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Subject:RE: SQL2000 Data Dictionary From:John Posada <JPosada -at- book -dot- com> To:"TECHWR-L" <techwr-l -at- lists -dot- raycomm -dot- com> Date:Thu, 8 May 2003 10:16:22 -0400
I have three sections. Section one is the ERD diagrams, which also contains
the Primary key and column attributes. They are grouped in clusters on the
page; single if a standalone entity, the group if there is a relationship
The next section of the document is a set of tables:
One set of tables for the entity's column attributes, and null is already
included along with the ones I mentioned.
The next set of tables is the listings for Triggers and StoredProcs. This
section includes the actual code for the trigger and SP. This will be a
separate book as it is currently about 2300 11X17 pages...it will be
delivered only electronic, maybe as an online help. Part of the problem is
that I'm creating this documentation for very knowledgeable people who need
this configuration information but don't have access to Prod to get it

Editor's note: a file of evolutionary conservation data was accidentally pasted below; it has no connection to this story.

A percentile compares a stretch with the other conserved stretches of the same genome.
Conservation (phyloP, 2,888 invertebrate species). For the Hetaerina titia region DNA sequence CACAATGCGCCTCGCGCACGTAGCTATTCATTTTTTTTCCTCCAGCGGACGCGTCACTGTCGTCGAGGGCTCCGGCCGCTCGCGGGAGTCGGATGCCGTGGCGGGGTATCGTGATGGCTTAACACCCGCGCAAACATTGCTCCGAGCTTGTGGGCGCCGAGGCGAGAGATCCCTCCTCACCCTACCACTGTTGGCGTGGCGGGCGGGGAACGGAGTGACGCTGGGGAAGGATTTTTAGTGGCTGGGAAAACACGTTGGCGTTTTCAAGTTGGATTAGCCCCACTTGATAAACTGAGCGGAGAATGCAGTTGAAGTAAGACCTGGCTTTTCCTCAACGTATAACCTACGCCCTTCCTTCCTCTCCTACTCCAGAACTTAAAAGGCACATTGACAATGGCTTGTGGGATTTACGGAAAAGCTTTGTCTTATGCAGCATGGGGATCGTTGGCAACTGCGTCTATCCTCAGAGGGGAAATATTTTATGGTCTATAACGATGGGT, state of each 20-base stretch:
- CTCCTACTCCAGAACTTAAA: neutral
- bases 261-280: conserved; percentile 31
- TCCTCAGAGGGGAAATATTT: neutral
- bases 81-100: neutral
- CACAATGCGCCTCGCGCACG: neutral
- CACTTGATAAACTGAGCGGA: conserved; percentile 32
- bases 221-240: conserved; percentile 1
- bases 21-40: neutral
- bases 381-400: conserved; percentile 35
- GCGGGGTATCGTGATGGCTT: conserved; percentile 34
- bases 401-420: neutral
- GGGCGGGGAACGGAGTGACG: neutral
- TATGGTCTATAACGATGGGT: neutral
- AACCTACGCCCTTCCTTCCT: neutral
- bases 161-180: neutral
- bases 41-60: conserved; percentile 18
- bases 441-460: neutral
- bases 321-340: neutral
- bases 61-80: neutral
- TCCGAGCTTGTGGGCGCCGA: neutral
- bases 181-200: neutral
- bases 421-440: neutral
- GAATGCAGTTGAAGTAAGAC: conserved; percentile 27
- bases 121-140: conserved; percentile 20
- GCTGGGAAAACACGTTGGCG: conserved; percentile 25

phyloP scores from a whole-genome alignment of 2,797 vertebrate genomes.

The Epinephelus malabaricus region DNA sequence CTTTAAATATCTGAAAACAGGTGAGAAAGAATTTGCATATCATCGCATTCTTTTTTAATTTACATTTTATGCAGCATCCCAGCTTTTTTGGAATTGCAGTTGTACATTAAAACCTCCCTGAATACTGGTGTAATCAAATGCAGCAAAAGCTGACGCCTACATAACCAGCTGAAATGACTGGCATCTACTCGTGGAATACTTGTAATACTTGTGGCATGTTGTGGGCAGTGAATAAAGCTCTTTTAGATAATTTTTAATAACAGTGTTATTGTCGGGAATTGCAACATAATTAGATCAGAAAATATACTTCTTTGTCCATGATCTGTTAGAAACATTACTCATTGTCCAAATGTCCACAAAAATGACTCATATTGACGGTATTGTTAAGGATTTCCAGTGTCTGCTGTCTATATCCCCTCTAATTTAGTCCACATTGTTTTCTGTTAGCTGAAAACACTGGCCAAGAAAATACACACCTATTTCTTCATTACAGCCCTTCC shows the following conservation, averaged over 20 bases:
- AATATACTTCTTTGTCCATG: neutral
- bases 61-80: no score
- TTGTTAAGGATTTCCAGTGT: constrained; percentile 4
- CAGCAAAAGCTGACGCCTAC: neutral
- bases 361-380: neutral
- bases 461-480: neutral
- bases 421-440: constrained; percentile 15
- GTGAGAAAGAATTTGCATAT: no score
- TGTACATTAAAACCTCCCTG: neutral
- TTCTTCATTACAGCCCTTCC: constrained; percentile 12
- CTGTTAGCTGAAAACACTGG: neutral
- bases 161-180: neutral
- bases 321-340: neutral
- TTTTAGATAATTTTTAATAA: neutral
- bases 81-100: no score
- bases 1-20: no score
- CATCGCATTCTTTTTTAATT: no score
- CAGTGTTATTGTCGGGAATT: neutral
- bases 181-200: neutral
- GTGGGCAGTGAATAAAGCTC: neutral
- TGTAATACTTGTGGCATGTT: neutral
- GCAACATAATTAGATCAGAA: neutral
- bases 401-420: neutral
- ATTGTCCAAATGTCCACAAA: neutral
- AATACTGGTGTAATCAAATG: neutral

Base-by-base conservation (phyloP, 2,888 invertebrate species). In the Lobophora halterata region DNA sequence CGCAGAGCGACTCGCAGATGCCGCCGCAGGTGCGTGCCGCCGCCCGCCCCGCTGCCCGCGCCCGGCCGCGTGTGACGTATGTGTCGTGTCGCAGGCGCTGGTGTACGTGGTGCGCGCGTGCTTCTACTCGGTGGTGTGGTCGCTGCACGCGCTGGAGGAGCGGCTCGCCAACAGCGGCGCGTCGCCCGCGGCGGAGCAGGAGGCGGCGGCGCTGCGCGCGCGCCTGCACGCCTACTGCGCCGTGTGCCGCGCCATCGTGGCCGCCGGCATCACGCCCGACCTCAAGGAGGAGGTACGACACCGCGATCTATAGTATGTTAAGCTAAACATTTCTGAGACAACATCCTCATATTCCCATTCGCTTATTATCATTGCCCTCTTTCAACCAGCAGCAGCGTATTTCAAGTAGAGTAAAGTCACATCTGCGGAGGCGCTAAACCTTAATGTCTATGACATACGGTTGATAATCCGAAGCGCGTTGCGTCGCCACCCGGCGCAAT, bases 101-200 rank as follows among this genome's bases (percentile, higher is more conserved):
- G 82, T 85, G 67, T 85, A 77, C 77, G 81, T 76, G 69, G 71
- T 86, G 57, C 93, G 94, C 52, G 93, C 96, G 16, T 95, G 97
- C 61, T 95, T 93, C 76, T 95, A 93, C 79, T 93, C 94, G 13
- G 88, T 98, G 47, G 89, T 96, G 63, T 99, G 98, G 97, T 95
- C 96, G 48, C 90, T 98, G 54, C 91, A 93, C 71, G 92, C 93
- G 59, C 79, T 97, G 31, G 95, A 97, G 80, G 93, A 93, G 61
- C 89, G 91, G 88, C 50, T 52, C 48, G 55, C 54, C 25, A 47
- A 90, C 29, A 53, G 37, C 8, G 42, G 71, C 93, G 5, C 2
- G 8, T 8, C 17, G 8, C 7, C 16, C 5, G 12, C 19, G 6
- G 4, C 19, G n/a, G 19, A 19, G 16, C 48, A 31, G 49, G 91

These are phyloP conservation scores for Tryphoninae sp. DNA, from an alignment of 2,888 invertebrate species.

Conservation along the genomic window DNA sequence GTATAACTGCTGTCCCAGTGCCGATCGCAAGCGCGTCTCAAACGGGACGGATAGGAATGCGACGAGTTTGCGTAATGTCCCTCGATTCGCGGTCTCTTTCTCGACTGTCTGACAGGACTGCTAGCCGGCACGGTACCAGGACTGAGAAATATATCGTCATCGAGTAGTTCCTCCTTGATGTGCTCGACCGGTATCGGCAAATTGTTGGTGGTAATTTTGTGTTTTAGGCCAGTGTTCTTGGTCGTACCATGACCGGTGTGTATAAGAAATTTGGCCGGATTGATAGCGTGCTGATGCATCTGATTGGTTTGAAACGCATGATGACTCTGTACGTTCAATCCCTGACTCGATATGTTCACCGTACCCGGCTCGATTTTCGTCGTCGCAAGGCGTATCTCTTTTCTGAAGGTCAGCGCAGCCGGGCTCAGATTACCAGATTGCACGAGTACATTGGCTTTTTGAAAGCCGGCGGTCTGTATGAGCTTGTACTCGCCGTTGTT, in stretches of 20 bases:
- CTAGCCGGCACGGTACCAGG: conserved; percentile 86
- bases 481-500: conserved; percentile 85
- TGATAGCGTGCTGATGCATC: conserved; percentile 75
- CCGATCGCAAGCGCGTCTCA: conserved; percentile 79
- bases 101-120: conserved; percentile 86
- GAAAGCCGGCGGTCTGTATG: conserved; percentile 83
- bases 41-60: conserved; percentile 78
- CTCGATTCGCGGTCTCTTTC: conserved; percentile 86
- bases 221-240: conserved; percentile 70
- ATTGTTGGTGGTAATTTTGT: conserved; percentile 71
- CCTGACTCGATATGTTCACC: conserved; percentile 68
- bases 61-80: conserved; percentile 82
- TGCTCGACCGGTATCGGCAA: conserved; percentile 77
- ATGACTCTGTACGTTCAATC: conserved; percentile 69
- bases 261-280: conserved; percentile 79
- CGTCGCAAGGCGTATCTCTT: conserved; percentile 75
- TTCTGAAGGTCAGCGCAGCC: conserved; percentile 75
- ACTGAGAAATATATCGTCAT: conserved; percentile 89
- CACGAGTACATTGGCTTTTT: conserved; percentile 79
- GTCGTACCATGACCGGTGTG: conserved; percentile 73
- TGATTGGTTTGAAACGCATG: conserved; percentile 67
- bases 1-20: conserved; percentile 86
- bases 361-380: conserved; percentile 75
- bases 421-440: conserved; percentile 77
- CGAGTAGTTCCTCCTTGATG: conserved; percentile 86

As far as rights, I'm working from the QA environment and they are willing
to accept the differences between the two, which is not that much difference
besides name differences (I have a cross-reference chart) and usually, the
QA has some tables aren't replicated to Prod, such as load testing
databases. I'm using ERwin to extract this information...one of the main
reasons is that ERwin has the ability to store a model of the database on a
local drive and periodically, I can run a full compare to check for changes
to help me update the docs.
Andrew, thanks again.
Senior Technical Writer
jposada -at- book -dot- com
"There are those who look at things the way they are, and ask why... I dream
of things that never were, and ask why not?"
-----Robert Francis Kennedy, 1968 presidential campaign
> I used to doc data dictionaries all the time. SQL 2000 is
> easy, it will
> actually give you a nice export of the entire database. Just
> reformat that and
> fill in the rest. I think SQL Server 2000 also has a feature
> that will doc the
> database for you. I don't remember. You'd need admin rights
> to the database to
> access that feature, which the DBA might not want to give you.
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